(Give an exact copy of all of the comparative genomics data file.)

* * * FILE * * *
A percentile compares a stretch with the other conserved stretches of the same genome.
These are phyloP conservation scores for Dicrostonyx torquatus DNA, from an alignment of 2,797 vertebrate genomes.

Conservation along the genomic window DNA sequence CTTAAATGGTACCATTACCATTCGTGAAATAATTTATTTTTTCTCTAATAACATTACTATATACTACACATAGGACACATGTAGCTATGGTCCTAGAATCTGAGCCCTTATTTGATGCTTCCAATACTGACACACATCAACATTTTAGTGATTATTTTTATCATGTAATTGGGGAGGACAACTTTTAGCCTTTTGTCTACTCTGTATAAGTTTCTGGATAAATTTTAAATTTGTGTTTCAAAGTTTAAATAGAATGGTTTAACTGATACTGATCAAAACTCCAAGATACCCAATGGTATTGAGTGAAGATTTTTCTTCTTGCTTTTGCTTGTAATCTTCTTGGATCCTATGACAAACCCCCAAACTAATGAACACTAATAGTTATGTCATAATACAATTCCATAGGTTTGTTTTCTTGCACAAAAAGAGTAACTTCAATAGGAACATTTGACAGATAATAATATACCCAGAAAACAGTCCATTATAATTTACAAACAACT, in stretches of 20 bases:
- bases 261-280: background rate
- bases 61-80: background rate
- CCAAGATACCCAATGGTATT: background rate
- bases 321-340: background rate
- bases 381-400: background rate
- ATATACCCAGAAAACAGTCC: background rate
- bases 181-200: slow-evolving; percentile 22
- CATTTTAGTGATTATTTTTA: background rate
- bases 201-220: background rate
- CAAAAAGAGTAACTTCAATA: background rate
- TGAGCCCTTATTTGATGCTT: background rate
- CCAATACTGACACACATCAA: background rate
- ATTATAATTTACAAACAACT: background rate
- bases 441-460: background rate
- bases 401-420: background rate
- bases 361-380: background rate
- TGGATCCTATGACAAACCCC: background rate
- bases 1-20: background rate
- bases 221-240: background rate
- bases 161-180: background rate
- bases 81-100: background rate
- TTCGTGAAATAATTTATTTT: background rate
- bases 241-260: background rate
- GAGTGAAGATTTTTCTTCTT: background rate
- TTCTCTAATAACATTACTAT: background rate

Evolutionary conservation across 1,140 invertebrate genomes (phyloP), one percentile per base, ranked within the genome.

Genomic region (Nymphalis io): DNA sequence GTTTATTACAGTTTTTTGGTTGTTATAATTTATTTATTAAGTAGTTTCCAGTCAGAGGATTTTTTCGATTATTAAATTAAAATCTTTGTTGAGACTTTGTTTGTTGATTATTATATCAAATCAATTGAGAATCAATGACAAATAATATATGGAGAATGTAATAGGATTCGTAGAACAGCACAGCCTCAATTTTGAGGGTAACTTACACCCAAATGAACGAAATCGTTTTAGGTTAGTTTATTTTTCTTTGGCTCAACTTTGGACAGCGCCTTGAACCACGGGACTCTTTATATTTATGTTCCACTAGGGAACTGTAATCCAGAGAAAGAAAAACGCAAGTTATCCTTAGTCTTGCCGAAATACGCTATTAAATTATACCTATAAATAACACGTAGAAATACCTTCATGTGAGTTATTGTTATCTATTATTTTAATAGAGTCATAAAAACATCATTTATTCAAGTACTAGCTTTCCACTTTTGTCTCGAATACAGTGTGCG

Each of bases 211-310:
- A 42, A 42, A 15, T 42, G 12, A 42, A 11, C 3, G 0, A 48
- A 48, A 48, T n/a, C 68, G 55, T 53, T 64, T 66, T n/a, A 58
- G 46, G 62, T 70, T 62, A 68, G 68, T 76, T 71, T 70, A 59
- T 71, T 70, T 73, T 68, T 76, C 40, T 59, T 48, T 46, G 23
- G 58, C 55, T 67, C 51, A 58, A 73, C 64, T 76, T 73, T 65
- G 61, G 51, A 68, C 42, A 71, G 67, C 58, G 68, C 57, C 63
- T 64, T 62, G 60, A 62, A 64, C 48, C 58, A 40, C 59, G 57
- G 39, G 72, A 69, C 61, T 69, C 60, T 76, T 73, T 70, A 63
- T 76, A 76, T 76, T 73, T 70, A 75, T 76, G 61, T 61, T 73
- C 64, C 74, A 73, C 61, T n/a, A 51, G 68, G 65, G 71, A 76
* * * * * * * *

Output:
A percentile compares a stretch with the other conserved stretches of the same genome.
These are phyloP conservation scores for Dicrostonyx torquatus DNA, from an alignment of 2,797 vertebrate genomes.

Conservation along the genomic window DNA sequence CTTAAATGGTACCATTACCATTCGTGAAATAATTTATTTTTTCTCTAATAACATTACTATATACTACACATAGGACACATGTAGCTATGGTCCTAGAATCTGAGCCCTTATTTGATGCTTCCAATACTGACACACATCAACATTTTAGTGATTATTTTTATCATGTAATTGGGGAGGACAACTTTTAGCCTTTTGTCTACTCTGTATAAGTTTCTGGATAAATTTTAAATTTGTGTTTCAAAGTTTAAATAGAATGGTTTAACTGATACTGATCAAAACTCCAAGATACCCAATGGTATTGAGTGAAGATTTTTCTTCTTGCTTTTGCTTGTAATCTTCTTGGATCCTATGACAAACCCCCAAACTAATGAACACTAATAGTTATGTCATAATACAATTCCATAGGTTTGTTTTCTTGCACAAAAAGAGTAACTTCAATAGGAACATTTGACAGATAATAATATACCCAGAAAACAGTCCATTATAATTTACAAACAACT, in stretches of 20 bases:
- bases 261-280: background rate
- bases 61-80: background rate
- CCAAGATACCCAATGGTATT: background rate
- bases 321-340: background rate
- bases 381-400: background rate
- ATATACCCAGAAAACAGTCC: background rate
- bases 181-200: slow-evolving; percentile 22
- CATTTTAGTGATTATTTTTA: background rate
- bases 201-220: background rate
- CAAAAAGAGTAACTTCAATA: background rate
- TGAGCCCTTATTTGATGCTT: background rate
- CCAATACTGACACACATCAA: background rate
- ATTATAATTTACAAACAACT: background rate
- bases 441-460: background rate
- bases 401-420: background rate
- bases 361-380: background rate
- TGGATCCTATGACAAACCCC: background rate
- bases 1-20: background rate
- bases 221-240: background rate
- bases 161-180: background rate
- bases 81-100: background rate
- TTCGTGAAATAATTTATTTT: background rate
- bases 241-260: background rate
- GAGTGAAGATTTTTCTTCTT: background rate
- TTCTCTAATAACATTACTAT: background rate

Evolutionary conservation across 1,140 invertebrate genomes (phyloP), one percentile per base, ranked within the genome.

Genomic region (Nymphalis io): DNA sequence GTTTATTACAGTTTTTTGGTTGTTATAATTTATTTATTAAGTAGTTTCCAGTCAGAGGATTTTTTCGATTATTAAATTAAAATCTTTGTTGAGACTTTGTTTGTTGATTATTATATCAAATCAATTGAGAATCAATGACAAATAATATATGGAGAATGTAATAGGATTCGTAGAACAGCACAGCCTCAATTTTGAGGGTAACTTACACCCAAATGAACGAAATCGTTTTAGGTTAGTTTATTTTTCTTTGGCTCAACTTTGGACAGCGCCTTGAACCACGGGACTCTTTATATTTATGTTCCACTAGGGAACTGTAATCCAGAGAAAGAAAAACGCAAGTTATCCTTAGTCTTGCCGAAATACGCTATTAAATTATACCTATAAATAACACGTAGAAATACCTTCATGTGAGTTATTGTTATCTATTATTTTAATAGAGTCATAAAAACATCATTTATTCAAGTACTAGCTTTCCACTTTTGTCTCGAATACAGTGTGCG

Each of bases 211-310:
- A 42, A 42, A 15, T 42, G 12, A 42, A 11, C 3, G 0, A 48
- A 48, A 48, T n/a, C 68, G 55, T 53, T 64, T 66, T n/a, A 58
- G 46, G 62, T 70, T 62, A 68, G 68, T 76, T 71, T 70, A 59
- T 71, T 70, T 73, T 68, T 76, C 40, T 59, T 48, T 46, G 23
- G 58, C 55, T 67, C 51, A 58, A 73, C 64, T 76, T 73, T 65
- G 61, G 51, A 68, C 42, A 71, G 67, C 58, G 68, C 57, C 63
- T 64, T 62, G 60, A 62, A 64, C 48, C 58, A 40, C 59, G 57
- G 39, G 72, A 69, C 61, T 69, C 60, T 76, T 73, T 70, A 63
- T 76, A 76, T 76, T 73, T 70, A 75, T 76, G 61, T 61, T 73
- C 64, C 74, A 73, C 61, T n/a, A 51, G 68, G 65, G 71, A 76